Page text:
Blessing knows from experience what kind of difference this support can make in a young person’s career. “I was a street boy. My parents died when I was only nine years old so I didn’t have anywhere to live. I went to the street for five good years until a well-wisher decided to help me, to welcome me into his house and also take care of my education.”
He has since used his own success as a music producer to help other aspiring artists in Kenya. In turn, PACE is taking advantage of these connections to expand their business to become a multi-channel network (MCN) company.
“One of the marketing strategies we used [for PACE] was to involve celebrities and influencers to be able to help us market our product,” says Blessing. “And through that we’ve become very popular in terms of when someone sees a celebrity rocking our product they feel like it is authentic.”
Liu is hoping to use Chinese capital to help other African companies reach similar success and address real problems on the ground. In November 2018, he founded Shaka Ventures with a group of Chinese and African partners. The fund secures private financing from China to invest in African startups, and Liu’s focus is on tailoring their support to conditions on the ground.
President Uhuru Kenyatta rocking some PACE headphones with the team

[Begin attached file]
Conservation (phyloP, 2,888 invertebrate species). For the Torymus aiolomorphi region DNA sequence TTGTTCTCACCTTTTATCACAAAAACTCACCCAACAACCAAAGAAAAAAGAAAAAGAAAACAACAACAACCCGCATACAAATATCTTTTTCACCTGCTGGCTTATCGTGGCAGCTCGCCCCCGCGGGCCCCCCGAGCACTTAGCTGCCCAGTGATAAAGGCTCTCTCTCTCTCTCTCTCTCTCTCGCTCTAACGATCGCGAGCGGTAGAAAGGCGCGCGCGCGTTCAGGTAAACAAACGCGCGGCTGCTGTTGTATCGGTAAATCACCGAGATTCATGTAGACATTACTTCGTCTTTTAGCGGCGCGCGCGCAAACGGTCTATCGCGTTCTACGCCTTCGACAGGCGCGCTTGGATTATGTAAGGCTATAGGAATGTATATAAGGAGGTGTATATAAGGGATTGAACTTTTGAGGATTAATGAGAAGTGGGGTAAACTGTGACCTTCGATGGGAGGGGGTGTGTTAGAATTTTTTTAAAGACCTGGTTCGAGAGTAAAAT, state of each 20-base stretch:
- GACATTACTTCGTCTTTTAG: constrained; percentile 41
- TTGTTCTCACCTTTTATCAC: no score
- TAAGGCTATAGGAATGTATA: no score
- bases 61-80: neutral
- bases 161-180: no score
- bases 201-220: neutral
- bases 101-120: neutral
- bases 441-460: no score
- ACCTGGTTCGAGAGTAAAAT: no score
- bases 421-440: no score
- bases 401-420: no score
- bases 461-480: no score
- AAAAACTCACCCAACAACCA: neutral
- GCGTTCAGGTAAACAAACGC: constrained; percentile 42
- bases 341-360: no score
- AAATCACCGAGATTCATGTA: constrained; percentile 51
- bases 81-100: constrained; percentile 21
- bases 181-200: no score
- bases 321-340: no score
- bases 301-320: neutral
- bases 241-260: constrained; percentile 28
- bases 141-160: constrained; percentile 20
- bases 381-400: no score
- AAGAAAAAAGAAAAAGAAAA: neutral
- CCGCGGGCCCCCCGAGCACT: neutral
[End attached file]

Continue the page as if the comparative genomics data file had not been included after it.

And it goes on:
The fund currently invests an average of 1 million USD in each venture, and since its founding has invested in six ventures, mostly in the tech industry, such as the Nigerian mobile payment system GONA.
“We use Chinese capital but we have a local team that understands local needs,” says Liu. “People in China have never been to the slums and they don’t understand what 1USD means to people there.”
Liu sees public perception as a major problem for Chinese investment overseas. In Kenya, for example, Chinese companies have been accused of racism against locals and there have been major protests over the proposed China-backed Lamu Coal Plant.
“The people coming are good people, but they don’t know how to communicate with the local people so there are a lot of misunderstandings,” he says.
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In particular, Liu sees Kenyans as more direct communicators, whereas he says the Chinese favor a more indirect style.
“Kenya is more like the British way. What is input, what is output, what is target for today? It is more linear,” says Liu. “China is more diversified, multi-tasking at the same time. And also when you speak to Chinese you won’t speak to ‘this is the result I want, this is the process.’ It’s a bit more unclear. With Kenyans you have to be very straightforward and say ‘this is the result I expect at this time.’”
Religion also plays a significant role in Kenyan business culture, something that is not widely present in China and took some adjusting to on both ends.
“For us sometimes we hope” Blessing says. “We do business and pray that we will be able to see the outcome. But you see a Chinese person is very accurate. They have to see before it happens. So that’s been a challenge for us. But day by day we’ve been able to improve in that and understand that this a business and the vision is to have cool stuff from Africa to the world and also create a world-class brand. So we have to be able to accept each other and also embrace what we have and make good out of it.”
All images courtesy PACE.